By attending to a wide variety of spaces, a subsidiary aim of this collection is to contribute to current interdisciplinary scholarship on the Enlightenment's plurality. It has long been acknowledged that the Enlightenment was a complex, contradictory movement, which functioned differently in different nations and across different denominations: for instance, Protestantism and Catholicism had their own Enlightenments.18 Inside nations, too, there were different forms of Enlightenment in different places, as recent research on the Industrial Revolution has shown in relation to Birmingham, Manchester, and other provincial towns.19 Even within the same places, the Enlightenment could take popular as well as elite forms, involve private and public domains, and operate at different levels of political intensity.20 Despite being excluded from many spaces, pursuits, and positions of power, women contributed to Enlightenment ideas in distinctive ways, with some novelists and thinkers representing the home as both a refuge from national and imperial affairs, and as a vital source of patriotism in a modern, commercial polity.21 The distinction between public and private cannot be regarded as identical to the difference between domestic spaces and those outside the home. The French Revolution even created an evolving “juvenile Enlightenment,” as small children and young adults became politicized, challenging the justice of the contemporary world.22 Sexuality, too, shaped Enlightenment spatiality. Connecting free thought to libertinism and pleasure, sexuality bridged elite and popular spheres, bringing philosophes, intellectuals, and politicians in contact with prostitutes, pornographers, and radicals.23 In all these ways, Enlightenment was realized by and in the settings in which it was experienced, whether these involved reading sentimental novels at home, discussing politics at a debating club, enjoying bawdy satire in a salon or at a gentleman's club, collecting botanical specimens during a tour, or viewing scientific demonstrations at a public, urban venue. If, as J. G. A. Pocock has argued, there is no single Enlightenment, this is as much to do with its multiple scales, spheres, and locations as with its disputes, fissures, and ambiguities.24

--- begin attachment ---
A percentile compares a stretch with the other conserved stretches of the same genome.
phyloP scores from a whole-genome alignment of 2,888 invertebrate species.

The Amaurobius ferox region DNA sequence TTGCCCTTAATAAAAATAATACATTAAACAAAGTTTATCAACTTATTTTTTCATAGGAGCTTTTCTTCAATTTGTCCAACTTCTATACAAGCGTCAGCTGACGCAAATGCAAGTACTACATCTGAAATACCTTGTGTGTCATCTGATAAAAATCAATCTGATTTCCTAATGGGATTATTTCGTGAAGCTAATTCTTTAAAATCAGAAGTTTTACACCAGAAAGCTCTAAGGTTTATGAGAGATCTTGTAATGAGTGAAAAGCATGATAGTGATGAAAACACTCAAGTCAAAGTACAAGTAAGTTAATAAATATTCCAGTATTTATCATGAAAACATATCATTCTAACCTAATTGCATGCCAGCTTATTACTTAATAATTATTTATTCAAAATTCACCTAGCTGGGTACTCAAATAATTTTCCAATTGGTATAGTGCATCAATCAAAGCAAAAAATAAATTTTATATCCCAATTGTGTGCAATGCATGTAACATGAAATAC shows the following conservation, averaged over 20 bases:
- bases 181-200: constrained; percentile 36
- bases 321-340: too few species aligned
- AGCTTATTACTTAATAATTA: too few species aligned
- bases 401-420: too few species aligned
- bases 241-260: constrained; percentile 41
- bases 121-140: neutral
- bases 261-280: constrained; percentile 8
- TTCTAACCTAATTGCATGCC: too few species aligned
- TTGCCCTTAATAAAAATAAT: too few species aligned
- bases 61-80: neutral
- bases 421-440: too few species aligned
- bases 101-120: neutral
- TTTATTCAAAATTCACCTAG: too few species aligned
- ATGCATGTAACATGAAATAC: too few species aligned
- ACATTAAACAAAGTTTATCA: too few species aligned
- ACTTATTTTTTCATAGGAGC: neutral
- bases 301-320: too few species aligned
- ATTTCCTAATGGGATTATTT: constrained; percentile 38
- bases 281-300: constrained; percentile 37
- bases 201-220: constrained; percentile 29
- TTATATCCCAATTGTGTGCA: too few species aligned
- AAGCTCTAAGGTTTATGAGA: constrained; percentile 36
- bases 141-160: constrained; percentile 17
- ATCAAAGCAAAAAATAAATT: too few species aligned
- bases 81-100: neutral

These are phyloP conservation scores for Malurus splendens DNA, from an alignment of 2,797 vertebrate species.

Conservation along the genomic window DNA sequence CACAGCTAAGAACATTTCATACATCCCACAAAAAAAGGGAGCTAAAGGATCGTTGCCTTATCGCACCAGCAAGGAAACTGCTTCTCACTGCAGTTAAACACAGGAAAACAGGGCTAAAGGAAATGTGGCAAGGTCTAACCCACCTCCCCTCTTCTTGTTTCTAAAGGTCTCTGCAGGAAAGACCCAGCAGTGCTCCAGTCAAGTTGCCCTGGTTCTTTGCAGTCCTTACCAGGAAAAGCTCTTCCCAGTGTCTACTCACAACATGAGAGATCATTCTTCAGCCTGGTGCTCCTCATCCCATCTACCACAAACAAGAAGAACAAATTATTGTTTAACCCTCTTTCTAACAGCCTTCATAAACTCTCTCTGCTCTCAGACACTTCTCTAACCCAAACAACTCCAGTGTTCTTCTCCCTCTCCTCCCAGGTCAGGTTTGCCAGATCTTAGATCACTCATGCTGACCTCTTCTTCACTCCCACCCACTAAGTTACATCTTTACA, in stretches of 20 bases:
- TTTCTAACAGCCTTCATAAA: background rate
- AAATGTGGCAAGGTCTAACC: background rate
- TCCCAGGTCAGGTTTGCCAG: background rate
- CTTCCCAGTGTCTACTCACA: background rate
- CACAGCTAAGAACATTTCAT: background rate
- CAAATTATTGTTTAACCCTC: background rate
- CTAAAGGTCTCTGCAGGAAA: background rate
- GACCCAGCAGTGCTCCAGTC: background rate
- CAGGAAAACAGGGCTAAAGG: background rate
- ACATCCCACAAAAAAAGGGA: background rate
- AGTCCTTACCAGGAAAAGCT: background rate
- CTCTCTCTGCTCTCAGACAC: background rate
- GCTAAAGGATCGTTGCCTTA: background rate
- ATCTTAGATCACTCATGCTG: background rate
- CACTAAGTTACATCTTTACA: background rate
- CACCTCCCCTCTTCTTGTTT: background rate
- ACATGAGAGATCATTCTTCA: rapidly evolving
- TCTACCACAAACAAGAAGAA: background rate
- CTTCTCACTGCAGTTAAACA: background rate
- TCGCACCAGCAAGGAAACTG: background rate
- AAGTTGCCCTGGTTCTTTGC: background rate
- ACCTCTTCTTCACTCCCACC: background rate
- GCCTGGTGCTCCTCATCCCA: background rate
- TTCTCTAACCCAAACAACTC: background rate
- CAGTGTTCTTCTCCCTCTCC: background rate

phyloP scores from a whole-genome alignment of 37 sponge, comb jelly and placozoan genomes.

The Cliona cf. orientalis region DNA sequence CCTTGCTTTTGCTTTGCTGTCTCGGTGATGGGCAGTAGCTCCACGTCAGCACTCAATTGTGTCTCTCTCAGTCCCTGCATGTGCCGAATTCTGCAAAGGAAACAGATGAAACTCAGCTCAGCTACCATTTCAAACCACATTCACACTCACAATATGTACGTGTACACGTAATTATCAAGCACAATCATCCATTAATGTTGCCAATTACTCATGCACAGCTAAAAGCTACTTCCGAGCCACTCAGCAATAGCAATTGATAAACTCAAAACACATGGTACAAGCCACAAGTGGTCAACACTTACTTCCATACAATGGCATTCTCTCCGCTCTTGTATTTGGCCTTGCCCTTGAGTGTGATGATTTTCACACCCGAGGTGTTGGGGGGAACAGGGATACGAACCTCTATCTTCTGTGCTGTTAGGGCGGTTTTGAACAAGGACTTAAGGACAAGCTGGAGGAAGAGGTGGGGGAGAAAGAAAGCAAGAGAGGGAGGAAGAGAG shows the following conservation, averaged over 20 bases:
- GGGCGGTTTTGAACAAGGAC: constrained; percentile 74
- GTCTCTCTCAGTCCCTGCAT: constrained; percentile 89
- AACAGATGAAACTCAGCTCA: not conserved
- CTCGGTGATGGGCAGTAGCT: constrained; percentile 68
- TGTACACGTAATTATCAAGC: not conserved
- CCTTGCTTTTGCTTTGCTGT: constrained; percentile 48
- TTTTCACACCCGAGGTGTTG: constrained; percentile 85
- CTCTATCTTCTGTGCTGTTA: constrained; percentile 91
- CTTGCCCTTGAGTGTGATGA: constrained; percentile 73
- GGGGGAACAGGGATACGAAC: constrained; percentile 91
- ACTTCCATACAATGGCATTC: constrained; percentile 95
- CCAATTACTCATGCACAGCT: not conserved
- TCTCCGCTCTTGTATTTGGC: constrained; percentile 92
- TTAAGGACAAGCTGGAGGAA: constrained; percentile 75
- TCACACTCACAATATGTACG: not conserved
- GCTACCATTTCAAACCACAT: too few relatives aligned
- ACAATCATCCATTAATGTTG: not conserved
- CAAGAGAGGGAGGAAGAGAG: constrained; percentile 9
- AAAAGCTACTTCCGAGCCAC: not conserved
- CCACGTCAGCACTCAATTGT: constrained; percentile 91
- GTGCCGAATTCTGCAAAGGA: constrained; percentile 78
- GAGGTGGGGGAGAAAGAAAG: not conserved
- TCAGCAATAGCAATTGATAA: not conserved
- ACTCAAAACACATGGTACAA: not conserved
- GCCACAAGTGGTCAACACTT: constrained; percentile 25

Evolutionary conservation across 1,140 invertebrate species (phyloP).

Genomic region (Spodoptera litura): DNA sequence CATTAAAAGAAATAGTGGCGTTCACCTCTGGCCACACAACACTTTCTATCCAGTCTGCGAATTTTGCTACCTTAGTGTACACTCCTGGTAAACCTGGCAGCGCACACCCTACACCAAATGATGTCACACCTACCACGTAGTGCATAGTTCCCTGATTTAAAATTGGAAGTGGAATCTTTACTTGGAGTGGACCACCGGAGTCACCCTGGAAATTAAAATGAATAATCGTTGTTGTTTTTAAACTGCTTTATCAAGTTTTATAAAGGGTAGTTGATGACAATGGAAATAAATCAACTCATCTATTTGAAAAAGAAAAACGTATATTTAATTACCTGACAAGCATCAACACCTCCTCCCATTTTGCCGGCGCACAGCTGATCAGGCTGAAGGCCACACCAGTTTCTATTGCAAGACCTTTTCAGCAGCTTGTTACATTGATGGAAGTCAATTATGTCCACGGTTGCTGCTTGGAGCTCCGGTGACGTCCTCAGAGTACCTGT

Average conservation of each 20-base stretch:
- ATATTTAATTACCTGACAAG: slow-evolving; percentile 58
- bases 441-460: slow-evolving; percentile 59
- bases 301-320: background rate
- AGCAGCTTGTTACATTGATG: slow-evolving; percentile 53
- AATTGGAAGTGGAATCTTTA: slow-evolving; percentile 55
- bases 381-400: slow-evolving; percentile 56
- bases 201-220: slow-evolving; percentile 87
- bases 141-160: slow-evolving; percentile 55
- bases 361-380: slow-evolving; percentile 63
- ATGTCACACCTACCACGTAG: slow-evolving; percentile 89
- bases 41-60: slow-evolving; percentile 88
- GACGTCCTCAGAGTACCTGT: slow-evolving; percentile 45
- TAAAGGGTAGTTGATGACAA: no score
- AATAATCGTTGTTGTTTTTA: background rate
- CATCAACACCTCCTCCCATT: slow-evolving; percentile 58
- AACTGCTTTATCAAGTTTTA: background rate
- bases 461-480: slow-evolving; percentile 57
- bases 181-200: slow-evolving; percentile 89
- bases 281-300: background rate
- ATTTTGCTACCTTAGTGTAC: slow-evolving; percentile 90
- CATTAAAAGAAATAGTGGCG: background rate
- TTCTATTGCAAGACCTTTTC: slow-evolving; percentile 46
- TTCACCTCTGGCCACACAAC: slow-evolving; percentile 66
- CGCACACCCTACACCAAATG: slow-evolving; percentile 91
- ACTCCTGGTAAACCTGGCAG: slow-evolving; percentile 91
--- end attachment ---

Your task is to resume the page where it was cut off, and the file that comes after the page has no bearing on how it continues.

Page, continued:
Our collection invokes a pluralized Enlightenment. It does so by charting the ways in which different scales—local, national, and international—overlap and connect with one another across both actual places, and imagined, even virtual, spaces. It focuses on the spatial dimensions of books and objects in addition to exploring the circulation of ideas and practices in the usual Enlightenment hot spots, such as the Pacific or the metropolis, the coffeehouse or the landscape garden. From this perspective, the ship, the home, the battlefield, the Catholic monastery, the natural world, and the printed poetic miscellany are all treated as significant “spaces of Enlightenment.”